Here we are on Patriot Day. This is a day that serves to memorialize those lives taken too early on September 11, 2001 and to remember the heroes that have stepped up to serve and protect our freedom. I have mentioned before that in my “other” job, I am a pilot at United Airlines. Before being hired at United, I had the privilege of serving in the U.S. Air Force flying C-130’s and T-38’s. Never did I suspect that my job at United would put me on the “front lines” of an attack, but on the front lines all of us were on that September day. Here is some of my story.
I must say that the first thing I remember about September 11, 2001 was that it was a glorious day to fly. I took off in my B-757 with a wonderful Captain and crew out of Providence, RI. As we flew towards Chicago, I remember seeing Niagara Falls from altitude and remarking to my Captain that days like this are why we fly. Little did I know… During that same morning, Capt. Victor Saracini and First Officer Michael Horrocks took off on flight UA175. Along with their crew – Robert Fangman, Amy Jarret, Kathryn LaBorie, Alfred Marchand, Amy King, Michael Tarrou, and Alicia Titus – they were some of the first heroes of 9/11. Another set of United pilots, Capt. Jason Dahl and First Officer LeRoy Homer, took off on flight UA93 that morning. Having gotten word that the world was changing, they and their brave crew – Lorraine Bay, Sandra Bradshaw, Wanda Green, CeeCee Lyles, and Deborah Welsh – fought off the attack and bravely showed what everyday people can do when faced with incomprehensible circumstances.
My flight that day ended differently than theirs but it was a clear reminder to all of us at the airline that “there but by the grace of God, go I”. Upon landing in Chicago (our intended destination), my Captain and I were faced with a new reality. We had passengers whose loved ones were calling them to make sure they were ok. We still did not have any idea what was really happening. Knowing that my mother worries about aircraft incidents halfway across the world (now I’m a mom and I understand!), I called her first. Her distress was apparent right away as she wanted to know if I was on the ground. It then became obvious how bad things really were. I called my husband of less than three months and he too was incredibly worried. Of course, he always knows my schedule and knew that I was on a flight in the Northeast that morning. Once my family was ok, I went back to work. We went to Operations and saw with our own eyes what was happening with OUR airplanes. There were frantic people “searching” for friends’ schedules on computers, knowing that some of our brothers and sisters had been killed. My Captain and I went up to the terminal to help our passengers make some sense of things and show them how to get hotel rooms. No one could begin to understand the shutting down of an entire air traffic control system. The day was madness and we all finally ended up in hotel rooms…for days. During those days we tried to figure out how to get our passengers back home, we waived duty rules, we didn’t want anything to prevent us from working. Finally, my Captain and I got the call to go to Portland, OR. When we got to the airport, our passengers applauded (we were applauding them for being there!). The passenger I remember most was a man in his seventies, I think. He was going to his daughter’s wedding and had thought he would not get there. Instead he was on one of the first flights out of O’Hare. We found out later that this was the first time he had ever flown. Yep, his first flight ever was on one of the first flights out of O’Hare after 9/11. He was a wonderful man and when my Captain got to meet him, the man was given some of those little plastic wings. He laughed out loud and told us what a lovely flight and crew we had. And THAT, my friends, is the piece to remember. That spirit of kindness and generosity was overwhelming to all of us that day! There are many more things but enough, I think, for today.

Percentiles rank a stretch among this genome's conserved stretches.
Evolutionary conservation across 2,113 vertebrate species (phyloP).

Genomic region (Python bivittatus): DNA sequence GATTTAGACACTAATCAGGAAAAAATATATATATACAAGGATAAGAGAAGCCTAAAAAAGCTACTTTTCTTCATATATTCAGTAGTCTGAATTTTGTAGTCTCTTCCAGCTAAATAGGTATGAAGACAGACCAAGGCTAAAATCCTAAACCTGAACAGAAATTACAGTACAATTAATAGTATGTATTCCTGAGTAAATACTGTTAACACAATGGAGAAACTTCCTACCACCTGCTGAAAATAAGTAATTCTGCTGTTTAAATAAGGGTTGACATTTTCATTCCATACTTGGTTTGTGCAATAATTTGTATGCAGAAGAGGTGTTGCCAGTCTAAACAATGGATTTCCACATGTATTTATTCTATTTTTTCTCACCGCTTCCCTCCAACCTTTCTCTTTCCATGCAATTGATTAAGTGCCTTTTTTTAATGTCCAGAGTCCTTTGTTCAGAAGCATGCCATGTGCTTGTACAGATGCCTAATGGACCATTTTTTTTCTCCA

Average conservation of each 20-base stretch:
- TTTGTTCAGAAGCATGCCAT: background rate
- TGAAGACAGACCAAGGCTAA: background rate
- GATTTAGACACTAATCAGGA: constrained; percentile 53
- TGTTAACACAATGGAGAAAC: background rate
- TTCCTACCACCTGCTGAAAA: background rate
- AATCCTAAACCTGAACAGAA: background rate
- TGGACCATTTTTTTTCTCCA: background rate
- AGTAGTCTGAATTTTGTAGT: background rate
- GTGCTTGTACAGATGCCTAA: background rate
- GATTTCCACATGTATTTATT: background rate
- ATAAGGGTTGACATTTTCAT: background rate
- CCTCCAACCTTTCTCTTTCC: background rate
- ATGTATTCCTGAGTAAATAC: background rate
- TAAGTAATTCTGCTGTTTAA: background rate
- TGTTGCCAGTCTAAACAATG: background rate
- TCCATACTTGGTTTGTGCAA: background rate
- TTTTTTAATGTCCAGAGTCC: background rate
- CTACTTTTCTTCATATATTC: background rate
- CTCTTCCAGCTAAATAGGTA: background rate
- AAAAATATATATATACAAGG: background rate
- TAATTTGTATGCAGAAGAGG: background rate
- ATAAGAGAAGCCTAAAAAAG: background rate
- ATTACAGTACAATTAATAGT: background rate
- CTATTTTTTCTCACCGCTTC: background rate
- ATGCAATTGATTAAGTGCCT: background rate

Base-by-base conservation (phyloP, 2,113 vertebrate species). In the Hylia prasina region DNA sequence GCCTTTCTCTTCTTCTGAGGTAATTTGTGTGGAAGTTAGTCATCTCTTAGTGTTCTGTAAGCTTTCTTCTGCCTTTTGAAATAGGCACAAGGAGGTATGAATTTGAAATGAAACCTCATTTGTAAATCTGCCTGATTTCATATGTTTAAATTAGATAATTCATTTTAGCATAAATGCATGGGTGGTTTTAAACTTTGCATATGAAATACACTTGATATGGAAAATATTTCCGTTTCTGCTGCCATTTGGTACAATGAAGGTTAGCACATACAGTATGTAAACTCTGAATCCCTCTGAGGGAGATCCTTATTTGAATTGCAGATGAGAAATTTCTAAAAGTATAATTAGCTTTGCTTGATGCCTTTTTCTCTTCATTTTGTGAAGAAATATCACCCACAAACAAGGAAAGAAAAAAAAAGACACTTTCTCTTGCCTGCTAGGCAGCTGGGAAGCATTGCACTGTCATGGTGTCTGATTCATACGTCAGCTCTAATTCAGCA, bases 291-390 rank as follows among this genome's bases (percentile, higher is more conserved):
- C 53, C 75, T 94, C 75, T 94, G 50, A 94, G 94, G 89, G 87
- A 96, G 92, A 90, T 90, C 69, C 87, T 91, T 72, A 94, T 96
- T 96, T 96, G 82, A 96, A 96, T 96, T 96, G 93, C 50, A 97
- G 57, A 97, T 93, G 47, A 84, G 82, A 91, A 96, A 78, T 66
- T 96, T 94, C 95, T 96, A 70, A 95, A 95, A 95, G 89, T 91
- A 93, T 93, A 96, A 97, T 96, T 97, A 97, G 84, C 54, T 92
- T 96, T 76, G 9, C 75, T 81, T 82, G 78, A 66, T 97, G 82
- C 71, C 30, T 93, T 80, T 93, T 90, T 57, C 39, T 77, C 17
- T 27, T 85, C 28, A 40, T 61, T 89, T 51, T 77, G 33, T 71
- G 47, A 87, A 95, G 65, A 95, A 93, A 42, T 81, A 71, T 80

Speaking of the spirit of generosity, I had my open house for Operation Write Home yesterday and here is the final result:
Just take a look at those lovely cards!! My wonderful friends created a box of 110 beautiful handmade treasures to send to the team at Operation Write Home who will make sure they get to our troops overseas. We had such a fun time stamping and “tucking” and hanging out (although there is a bit more tucking to be done). I suspect this will become an annual event. I also have to show you some of the “Dear Hero” letters created by the children to be included in my box. Such fantastic work that warms my heart!
Last, but not least, I wanted to show one of my favorite cards I made during the day. It uses the colors from PPA59 over at Pals Paper Arts and sketch from the OCC Sketch Blog. It uses the Watercolor Trio set, some Greenhouse Gala DSP (look at how beautiful the Pear and Olive are together) and a button from the Brights Designer Buttons. I used the From the Heart words because it expresses how I feel about this entire Operation Write Home event.
So you see, heroes come in a lot of forms…pilots, flight attendants, passengers, OWH volunteers, card makers, and most impressively, citizens who answer the call to military duty. Make sure you thank a hero today!
In memory of:
United 93: Jason Dahl, LeRoy Homer, Lorraine Bay, Sandra Bradshaw, Wanda Green, CeeCee Lyles, Deorah Welsh
United 175: Victor Saracini, Michael Horrocks, Robert Fangman, Amy Jarret, Amy King, Kathryn Laborie, Alfred Marchand, Michael Tarrou, Alicia Titus
American 11: John Ogonowski, Thomas McGuinness, Barbara Arestegui, Jeffrey Collman, Sara Low, Karen Martin, Kathleen Nicosia, Betty Ong, Jean D. Roger, Dianne Snyder, Amy Sweeney
American 77: Charles Burlingame III, David Charlebois, Michele Heidenberger, Jennifer Lewis, Kenneth Lewis, Renee May